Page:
by Kate Shefte
RBC CENTER/ RALEIGH—0.2 seconds. That’s all that came between the Hurricanes and an overtime that could have led to essential statistical elimination. The ‘Canes tried the whole “playing with a lead” thing, and it almost failed miserably. Carolina couldn’t make a three-goal lead stand up but a Dennis Seidenberg slap shot with a second left was tipped by Jussi Jokinen to put an end to this nail-biter.
When your three stars of the game are Jussi Jokinen, Chad LaRose and Ryan Bayda, you know it’s been a very strange night. Fourth line heroes Chad LaRose and Ryan Bayda both scored, as they did in Game 2, and tonight it was enough. While the ‘Canes could not find a way to contain the Devils’ first line earlier in this series, the Devils now can’t seem to stop the ‘Canes’ fourth.
The Devils’ trap defense that has given Carolina so much trouble creaked and broke, allowing the ‘Canes to charge in and pelt Martin Brodeur with 46 shots. Though their offense give the 'Canes a shock in the third period, the 'Canes came out with a win in regulation.
Tuomo Ruutu was elbowed in the face early and was slow to get up. The crowd “Ruu-ed” in solidarity while he writhed on the ice, but he skated to the bench and never missed a shift. This gave the ‘Canes a great chance to open the scoring for the first time during this series, but Ray Whitney over skated the puck with an open net and the penalty passed by harmlessly.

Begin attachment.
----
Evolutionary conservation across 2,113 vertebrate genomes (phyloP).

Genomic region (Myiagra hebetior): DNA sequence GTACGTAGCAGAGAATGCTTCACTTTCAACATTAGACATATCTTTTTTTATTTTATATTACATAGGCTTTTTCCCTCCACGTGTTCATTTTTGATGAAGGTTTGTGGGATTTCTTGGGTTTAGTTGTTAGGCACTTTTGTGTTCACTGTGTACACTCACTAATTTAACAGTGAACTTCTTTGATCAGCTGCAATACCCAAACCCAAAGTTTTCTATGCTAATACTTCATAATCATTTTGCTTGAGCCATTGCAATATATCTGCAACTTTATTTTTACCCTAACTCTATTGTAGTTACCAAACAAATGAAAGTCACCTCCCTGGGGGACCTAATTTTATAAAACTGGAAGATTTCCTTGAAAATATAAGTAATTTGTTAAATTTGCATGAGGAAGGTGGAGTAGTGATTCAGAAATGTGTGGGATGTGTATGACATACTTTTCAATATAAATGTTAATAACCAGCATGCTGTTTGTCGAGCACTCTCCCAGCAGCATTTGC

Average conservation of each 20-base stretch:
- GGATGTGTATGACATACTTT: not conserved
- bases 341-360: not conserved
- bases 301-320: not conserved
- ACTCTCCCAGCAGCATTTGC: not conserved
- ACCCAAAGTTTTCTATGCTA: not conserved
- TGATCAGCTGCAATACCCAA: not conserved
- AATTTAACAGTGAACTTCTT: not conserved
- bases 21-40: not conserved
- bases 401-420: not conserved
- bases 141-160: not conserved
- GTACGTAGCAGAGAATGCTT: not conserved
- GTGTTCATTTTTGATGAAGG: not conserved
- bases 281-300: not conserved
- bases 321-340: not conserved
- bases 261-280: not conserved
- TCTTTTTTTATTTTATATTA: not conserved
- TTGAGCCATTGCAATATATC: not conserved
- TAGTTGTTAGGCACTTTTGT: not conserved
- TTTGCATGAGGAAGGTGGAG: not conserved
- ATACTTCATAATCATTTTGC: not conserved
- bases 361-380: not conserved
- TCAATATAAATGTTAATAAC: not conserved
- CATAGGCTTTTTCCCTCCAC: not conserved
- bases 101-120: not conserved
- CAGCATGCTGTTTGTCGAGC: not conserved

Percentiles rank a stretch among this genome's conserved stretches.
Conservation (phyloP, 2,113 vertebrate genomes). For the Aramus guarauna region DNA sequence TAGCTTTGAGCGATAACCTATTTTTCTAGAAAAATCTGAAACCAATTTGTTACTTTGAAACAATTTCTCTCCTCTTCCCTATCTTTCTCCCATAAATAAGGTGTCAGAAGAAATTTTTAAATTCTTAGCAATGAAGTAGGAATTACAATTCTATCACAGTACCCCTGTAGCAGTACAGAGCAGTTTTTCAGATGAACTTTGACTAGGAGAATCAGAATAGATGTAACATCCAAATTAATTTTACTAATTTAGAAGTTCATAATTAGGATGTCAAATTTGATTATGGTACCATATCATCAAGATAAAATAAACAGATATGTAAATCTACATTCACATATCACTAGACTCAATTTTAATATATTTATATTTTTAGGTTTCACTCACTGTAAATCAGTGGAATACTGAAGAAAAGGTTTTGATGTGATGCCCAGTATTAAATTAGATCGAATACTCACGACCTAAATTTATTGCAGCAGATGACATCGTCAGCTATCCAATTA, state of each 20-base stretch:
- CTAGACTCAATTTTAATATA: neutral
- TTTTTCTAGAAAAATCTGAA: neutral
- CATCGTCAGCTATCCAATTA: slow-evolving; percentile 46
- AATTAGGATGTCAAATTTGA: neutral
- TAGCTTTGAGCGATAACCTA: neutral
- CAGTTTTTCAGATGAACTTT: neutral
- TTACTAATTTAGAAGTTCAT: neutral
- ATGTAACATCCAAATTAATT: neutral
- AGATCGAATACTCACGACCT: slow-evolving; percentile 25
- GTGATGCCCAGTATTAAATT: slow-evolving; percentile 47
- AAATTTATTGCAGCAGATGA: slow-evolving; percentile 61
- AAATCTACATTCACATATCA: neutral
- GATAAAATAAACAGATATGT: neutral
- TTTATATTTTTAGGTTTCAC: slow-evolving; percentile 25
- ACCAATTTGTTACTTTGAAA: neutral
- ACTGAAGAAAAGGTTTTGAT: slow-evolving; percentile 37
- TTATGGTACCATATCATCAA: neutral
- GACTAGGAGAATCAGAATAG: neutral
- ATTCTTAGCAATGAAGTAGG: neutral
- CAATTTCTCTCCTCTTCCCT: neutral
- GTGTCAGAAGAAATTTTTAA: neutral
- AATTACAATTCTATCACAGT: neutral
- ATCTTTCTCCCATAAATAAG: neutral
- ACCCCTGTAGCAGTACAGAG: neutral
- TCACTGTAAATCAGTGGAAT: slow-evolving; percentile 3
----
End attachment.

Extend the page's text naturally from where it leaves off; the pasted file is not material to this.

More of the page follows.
Later in the first period, Eric Staal made it happen. Seidenberg tried to punch in a shot from close in, inadvertently sending the puck back to a streaking Staal. Staal buried the shot past Brodeur, who was caught up in a tangle with Patrick Elias. Guess he didn’t feel like roughing up his own assistant captain.
“For 40 minutes, we probably played our best game of the season,” Jokinen said.
Bayda scored his second goal in two games 1:03 later, once again set up by a beautiful grinding Scott Walker play and centering pass. Walker shouldered off two defensemen and put it right on the stick of Bayda, who was winding up. Bayda has almost half his year’s goal production in two home playoff games. Wow.
Patrick Eaves so wants to be the hero in the playoffs; it’s adorable. His play has been markedly better than it was in the regular season, which isn’t a high mark to reach – but still. Eaves has been a new man in the month of April. His passes are crisper, he’s usually in the right place in the right time, and he’s delivering hard checks (he led the team with six in game 3. Not who you’d expect to throw the body around, but the ‘Canes will take it where they can get it.) I wouldn’t be surprised if we saw him rewarded with a goal very soon.
Tim Gleason sent a Devil flying in his own zone and Chad LaRose received an unsportsmanlike conduct penalty after he single-handedly took on three Devils players in front of the New Jersey bench. Entertaining, obviously, but intelligent? LaRose’s fellow diminutive forward, Brian Gionta, received a matching penalty.